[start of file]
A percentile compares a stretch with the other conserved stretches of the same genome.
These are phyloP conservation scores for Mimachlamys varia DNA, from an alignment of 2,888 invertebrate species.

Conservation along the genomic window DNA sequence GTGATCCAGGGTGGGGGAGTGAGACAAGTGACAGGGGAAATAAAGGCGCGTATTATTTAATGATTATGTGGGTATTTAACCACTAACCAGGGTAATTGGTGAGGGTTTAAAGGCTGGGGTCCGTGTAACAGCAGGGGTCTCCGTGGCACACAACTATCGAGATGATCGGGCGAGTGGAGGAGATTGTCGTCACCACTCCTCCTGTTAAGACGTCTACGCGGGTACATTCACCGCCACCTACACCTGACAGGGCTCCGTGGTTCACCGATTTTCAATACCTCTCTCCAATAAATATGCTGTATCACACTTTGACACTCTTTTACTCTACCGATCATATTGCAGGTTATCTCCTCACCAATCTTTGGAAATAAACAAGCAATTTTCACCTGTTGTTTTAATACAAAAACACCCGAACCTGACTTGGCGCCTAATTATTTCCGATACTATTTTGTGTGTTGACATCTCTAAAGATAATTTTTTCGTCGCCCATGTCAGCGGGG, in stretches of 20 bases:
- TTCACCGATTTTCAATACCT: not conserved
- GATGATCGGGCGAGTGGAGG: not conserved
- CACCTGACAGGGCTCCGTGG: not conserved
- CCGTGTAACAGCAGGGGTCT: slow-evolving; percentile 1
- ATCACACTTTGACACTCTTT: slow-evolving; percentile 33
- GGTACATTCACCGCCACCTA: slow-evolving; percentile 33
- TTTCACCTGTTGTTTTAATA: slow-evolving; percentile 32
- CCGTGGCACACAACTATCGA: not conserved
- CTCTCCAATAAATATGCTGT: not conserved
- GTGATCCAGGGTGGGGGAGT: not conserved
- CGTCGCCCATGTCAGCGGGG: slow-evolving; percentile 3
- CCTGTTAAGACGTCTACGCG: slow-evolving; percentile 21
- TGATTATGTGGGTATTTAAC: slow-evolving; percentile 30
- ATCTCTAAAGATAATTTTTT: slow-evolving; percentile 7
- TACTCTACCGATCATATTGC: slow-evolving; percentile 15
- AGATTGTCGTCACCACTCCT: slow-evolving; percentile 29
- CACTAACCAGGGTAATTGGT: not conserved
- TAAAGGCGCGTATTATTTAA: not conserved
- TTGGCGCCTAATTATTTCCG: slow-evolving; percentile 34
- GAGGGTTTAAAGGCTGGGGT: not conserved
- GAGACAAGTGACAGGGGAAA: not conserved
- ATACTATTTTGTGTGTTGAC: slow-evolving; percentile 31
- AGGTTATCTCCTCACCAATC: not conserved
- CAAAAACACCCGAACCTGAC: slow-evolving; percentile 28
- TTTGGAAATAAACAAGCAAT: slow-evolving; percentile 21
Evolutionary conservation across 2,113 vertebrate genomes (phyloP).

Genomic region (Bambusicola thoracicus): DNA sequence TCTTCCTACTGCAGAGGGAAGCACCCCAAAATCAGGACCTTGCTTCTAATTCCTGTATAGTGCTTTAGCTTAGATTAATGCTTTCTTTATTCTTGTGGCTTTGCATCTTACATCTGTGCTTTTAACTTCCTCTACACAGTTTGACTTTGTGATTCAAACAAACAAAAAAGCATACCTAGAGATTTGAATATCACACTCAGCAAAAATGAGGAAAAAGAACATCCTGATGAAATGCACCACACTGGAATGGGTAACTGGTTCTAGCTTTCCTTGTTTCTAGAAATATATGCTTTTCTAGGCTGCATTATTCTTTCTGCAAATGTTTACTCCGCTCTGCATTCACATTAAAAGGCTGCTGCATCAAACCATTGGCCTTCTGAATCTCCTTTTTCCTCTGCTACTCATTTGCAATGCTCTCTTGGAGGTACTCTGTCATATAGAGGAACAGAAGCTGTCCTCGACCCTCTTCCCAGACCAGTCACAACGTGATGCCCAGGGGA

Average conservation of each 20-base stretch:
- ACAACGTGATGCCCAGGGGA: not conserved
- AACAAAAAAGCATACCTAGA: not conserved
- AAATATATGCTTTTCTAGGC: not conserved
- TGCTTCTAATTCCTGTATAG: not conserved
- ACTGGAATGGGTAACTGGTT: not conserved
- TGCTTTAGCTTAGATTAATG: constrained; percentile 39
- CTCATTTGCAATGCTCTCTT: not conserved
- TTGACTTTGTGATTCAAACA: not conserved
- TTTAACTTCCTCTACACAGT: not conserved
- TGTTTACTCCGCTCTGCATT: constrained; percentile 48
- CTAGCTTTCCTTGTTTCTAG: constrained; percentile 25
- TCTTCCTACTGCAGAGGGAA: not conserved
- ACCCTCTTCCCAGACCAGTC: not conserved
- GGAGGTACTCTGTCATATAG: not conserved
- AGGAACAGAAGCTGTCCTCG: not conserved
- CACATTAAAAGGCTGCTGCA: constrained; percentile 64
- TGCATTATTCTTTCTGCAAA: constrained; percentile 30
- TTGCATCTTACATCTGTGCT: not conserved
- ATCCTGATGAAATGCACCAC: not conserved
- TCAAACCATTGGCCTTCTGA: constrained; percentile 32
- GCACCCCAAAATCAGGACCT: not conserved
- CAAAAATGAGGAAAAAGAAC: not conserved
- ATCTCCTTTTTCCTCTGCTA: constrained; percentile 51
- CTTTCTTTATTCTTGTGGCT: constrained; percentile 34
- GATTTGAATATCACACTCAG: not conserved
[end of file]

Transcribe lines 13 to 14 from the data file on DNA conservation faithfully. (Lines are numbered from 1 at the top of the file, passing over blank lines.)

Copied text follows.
- GTGATCCAGGGTGGGGGAGT: not conserved
- CGTCGCCCATGTCAGCGGGG: slow-evolving; percentile 3